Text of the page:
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Published on 2 December 2014

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Biological therapy in RA: cost-effectiveness

 

 

Rheumatoid arthritis is a chronic disease that can be treated with NSAIDs, traditional DMARDs or a combination of these and biological therapy, the cost-effectiveness of which are considered in this article
Joaquín Borrás-Blasco PharmD PhD
Specialist in Hospital Pharmacy,
Pharmacy Service, Hospital de Sagunto, Spain
Andrés Navarro Ruiz PharmD PhD
Specialist in Hospital Pharmacy,
Pharmacy Service, Hospital de General Universitario Elche, Spain
FJ Rodriguez-Lucena PharmD
Specialist in Hospital Pharmacy,
Pharmacy Service, Hospital de General Universitario Elche, Spain
Email: jborrasbgmail.com
Rheumatoid arthritis (RA) is a chronic disease that has a large impact on patient quality of life and generates great financial and social costs. Starting in the initial phases, it affects daily activities, not only in terms of physical aspects, but also social, psychological and financial aspects. The prevalence of RA is estimated to be between 0.02% and 4.6% of the overall population and more than 2% in people over 60 years of age.1 This pathology is associated with high levels of comorbidity and reduced life expectancy in five to ten years.2 RA patients place a significant burden on health services, similar to coronary heart disease.3 Long-term medical treatment is required to control their disease, and about one-third of patients will require surgery, resulting in substantial indirect costs, estimated at over €65,000 over two years per biotreated patient.4 The treatment of RA involves the use of non-steroidal anti-inflammatories, traditional disease-modifying antirheumatic drugs (DMARDs) or a combination of these and physical therapy in their initial stages. However, if there is no response to these treatments, there are tumour necrosis factor alpha (TNF-α) inhibitors (infliximab (IFX), etanercept (ETN), adalimumab (ADA), golimumab and certolizumab) or biological response modifiers (abatacept and tocilizumab) are used alone or in combination with methotrexate (MTX). The use of biological drugs have demonstrated greater efficacy than conventional therapies, but tripled the direct costs of RA.5 A systematic review of clinical data for the established TNF blockers and newer biologic response modifiers concluded that in moderate-to-severe RA there were no significant differences in achieving ACR50 response between treatments.6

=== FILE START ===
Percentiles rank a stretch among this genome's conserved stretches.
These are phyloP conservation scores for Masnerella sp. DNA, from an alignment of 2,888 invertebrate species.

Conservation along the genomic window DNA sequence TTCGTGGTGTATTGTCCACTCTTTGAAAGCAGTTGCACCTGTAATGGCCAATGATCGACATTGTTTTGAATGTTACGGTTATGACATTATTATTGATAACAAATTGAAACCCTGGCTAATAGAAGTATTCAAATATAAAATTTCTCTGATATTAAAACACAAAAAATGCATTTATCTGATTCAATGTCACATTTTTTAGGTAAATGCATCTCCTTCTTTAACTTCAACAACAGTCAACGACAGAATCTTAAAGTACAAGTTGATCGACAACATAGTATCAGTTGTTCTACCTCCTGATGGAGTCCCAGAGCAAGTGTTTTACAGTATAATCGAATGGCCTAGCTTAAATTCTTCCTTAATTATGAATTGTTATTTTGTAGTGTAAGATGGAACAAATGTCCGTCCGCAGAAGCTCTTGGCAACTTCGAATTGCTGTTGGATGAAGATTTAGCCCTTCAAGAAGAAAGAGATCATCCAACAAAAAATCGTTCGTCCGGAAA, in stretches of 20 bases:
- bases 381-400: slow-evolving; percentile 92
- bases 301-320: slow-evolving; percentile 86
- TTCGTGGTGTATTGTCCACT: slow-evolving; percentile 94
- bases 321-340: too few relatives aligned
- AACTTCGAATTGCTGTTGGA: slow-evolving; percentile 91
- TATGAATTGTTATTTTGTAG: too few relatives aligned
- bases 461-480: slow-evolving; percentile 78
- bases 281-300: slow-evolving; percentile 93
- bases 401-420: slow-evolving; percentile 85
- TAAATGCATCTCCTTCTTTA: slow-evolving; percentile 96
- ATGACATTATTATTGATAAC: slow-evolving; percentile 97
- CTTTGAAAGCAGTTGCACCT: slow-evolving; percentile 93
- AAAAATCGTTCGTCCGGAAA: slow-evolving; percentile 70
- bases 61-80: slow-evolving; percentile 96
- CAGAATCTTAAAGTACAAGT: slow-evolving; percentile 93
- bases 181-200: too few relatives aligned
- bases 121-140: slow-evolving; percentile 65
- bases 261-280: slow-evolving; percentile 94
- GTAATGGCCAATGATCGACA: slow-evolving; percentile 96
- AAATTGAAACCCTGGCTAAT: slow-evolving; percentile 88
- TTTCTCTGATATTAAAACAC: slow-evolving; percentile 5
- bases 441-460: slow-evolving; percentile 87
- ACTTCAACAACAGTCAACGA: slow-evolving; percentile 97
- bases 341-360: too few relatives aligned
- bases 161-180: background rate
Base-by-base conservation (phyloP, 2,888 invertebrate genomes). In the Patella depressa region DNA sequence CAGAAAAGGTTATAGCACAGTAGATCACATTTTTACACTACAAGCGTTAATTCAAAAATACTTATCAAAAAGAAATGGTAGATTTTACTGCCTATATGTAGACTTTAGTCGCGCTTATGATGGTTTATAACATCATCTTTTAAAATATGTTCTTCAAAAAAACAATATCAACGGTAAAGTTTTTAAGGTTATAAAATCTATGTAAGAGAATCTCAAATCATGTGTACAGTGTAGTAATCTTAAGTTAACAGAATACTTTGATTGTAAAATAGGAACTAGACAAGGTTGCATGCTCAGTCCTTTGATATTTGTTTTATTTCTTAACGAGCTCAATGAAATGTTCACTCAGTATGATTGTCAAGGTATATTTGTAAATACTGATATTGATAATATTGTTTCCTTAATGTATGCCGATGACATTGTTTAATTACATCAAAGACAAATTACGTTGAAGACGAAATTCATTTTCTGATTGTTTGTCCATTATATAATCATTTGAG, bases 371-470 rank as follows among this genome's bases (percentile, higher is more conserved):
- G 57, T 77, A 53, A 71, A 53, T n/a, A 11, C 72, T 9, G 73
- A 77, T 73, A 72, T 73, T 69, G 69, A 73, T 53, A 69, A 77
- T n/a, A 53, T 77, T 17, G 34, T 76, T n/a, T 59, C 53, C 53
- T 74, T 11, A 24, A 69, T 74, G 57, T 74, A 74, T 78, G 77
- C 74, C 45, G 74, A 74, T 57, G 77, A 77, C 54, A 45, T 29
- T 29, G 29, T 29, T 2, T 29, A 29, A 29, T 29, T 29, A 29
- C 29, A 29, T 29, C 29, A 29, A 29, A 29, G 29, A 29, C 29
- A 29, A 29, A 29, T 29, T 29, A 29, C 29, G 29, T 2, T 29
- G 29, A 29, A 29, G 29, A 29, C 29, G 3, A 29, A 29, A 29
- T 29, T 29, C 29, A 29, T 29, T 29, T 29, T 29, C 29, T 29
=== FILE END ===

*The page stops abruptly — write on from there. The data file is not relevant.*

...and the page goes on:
Immunogenicity of biological therapy for RA
Immunogenicity refers to the ability of protein drugs to provoke an immune response. The immune system can detect small differences in the 3D structure between an introduced foreign molecule and a native protein, leading to the production of anti-drug antibodies (ADAbs).7
ETN is a fusion protein comprising a recombinant form of the human TNF soluble receptor p75 linked to the fragment crystallisable (Fc) portion of the human G1 immunoglobulin (IgG1).8 This structure is different from other anti-TNF drugs: IFX is an anti-TNF chimeric human-murine IgG1 monoclonal antibody;9 ADA and golimumab are recombinant human monoclonal antibodies that bind specifically to TNF.10,11 Tocilizumab is a humanised IgG1 monoclonal antibody against the human interleukin-6 receptor.12 Abatacept is a fusion protein composed of the Fc region of IgG1 and the extracellular domain of cytotoxic T-lymphocyte-associated antigen 4 (CTLA-4); inhibiting the costimulation of T cells13 and certolizumab pegol is a PEGylated Fab’ fragment of a humanised TNF inhibitor monoclonal antibody14 (Figure 1).